Dhamma greetings to you,
On my journey to learn Pali I started reading the english translations of the suttas with their corresponding Pali original versions. As I was doing so, I wondered about certain Pali words not appearing in the english equivalent. I thus have a question regarding a passage in the “A Lump of Salt” sutta (AN 3.100, translation of Bhante Sujato) at the beginning where it is mentioning the different types of person who, committing the same action, experience it differently (roughly summarized).
Meanwhile, another person does the same trivial bad deed, but experiences it in the present life, without even a bit left over, not to speak of a lot.
Idha pana, bhikkhave, ekaccassa puggalassa tādisaṃyeva appamattakaṃ pāpakammaṃ kataṃ diṭṭhadhammavedanīyaṃ hoti, nāṇupi khāyati, kiṃ bahudeva.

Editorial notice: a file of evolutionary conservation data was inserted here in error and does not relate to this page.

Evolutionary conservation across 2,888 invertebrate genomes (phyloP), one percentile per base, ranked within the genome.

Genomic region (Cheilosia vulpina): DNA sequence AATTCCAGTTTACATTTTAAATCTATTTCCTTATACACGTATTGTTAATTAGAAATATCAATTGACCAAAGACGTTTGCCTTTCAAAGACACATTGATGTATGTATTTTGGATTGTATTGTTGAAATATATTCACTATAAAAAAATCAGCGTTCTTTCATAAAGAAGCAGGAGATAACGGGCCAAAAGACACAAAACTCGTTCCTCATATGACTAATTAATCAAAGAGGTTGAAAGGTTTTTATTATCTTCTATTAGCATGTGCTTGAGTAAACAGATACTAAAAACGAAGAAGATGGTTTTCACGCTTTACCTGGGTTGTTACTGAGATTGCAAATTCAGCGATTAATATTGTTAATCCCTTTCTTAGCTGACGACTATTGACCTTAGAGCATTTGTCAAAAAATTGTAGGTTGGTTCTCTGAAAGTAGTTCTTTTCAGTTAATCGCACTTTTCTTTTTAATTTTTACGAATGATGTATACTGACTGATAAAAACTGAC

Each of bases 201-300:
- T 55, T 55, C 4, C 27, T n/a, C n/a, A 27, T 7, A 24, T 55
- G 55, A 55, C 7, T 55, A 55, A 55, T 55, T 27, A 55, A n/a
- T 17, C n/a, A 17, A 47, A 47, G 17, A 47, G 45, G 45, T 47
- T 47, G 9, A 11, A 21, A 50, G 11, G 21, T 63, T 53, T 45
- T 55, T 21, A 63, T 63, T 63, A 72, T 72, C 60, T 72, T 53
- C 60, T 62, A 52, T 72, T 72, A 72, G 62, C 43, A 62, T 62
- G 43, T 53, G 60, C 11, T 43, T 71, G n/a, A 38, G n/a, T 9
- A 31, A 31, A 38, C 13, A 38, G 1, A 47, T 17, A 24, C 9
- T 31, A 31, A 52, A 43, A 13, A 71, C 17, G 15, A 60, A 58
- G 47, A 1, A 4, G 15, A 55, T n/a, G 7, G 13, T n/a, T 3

Now, in the Pali version a term which I looked up on a dictionnary tends to convey a meaning that doesn’t seem to appear in translations, which is “diṭṭhadhammavedanīyaṃ”, which roughly from what I could decypher could mean something like “the one who has realized true/someone who has seen the Dhamma” with “vedanīyaṃ” added to it, relating to sensation. Now, from the little I understand from Pali I wonder why this seemingly important term (which I have yet to understand fully) would not appear in translations ?
Furthermore, at the end of this passage the term “kiṃ” which from I can understand instills an interrogative sense of the sentense followed by “bahudeva” which seem to be relating to devas also aren’t represented in translations.
If someone versed in Pali wished to help me clarifying these points, I’d gladly appreciate it.
With gratitude to be able to send forth this inquiry,
Wishing you to be well,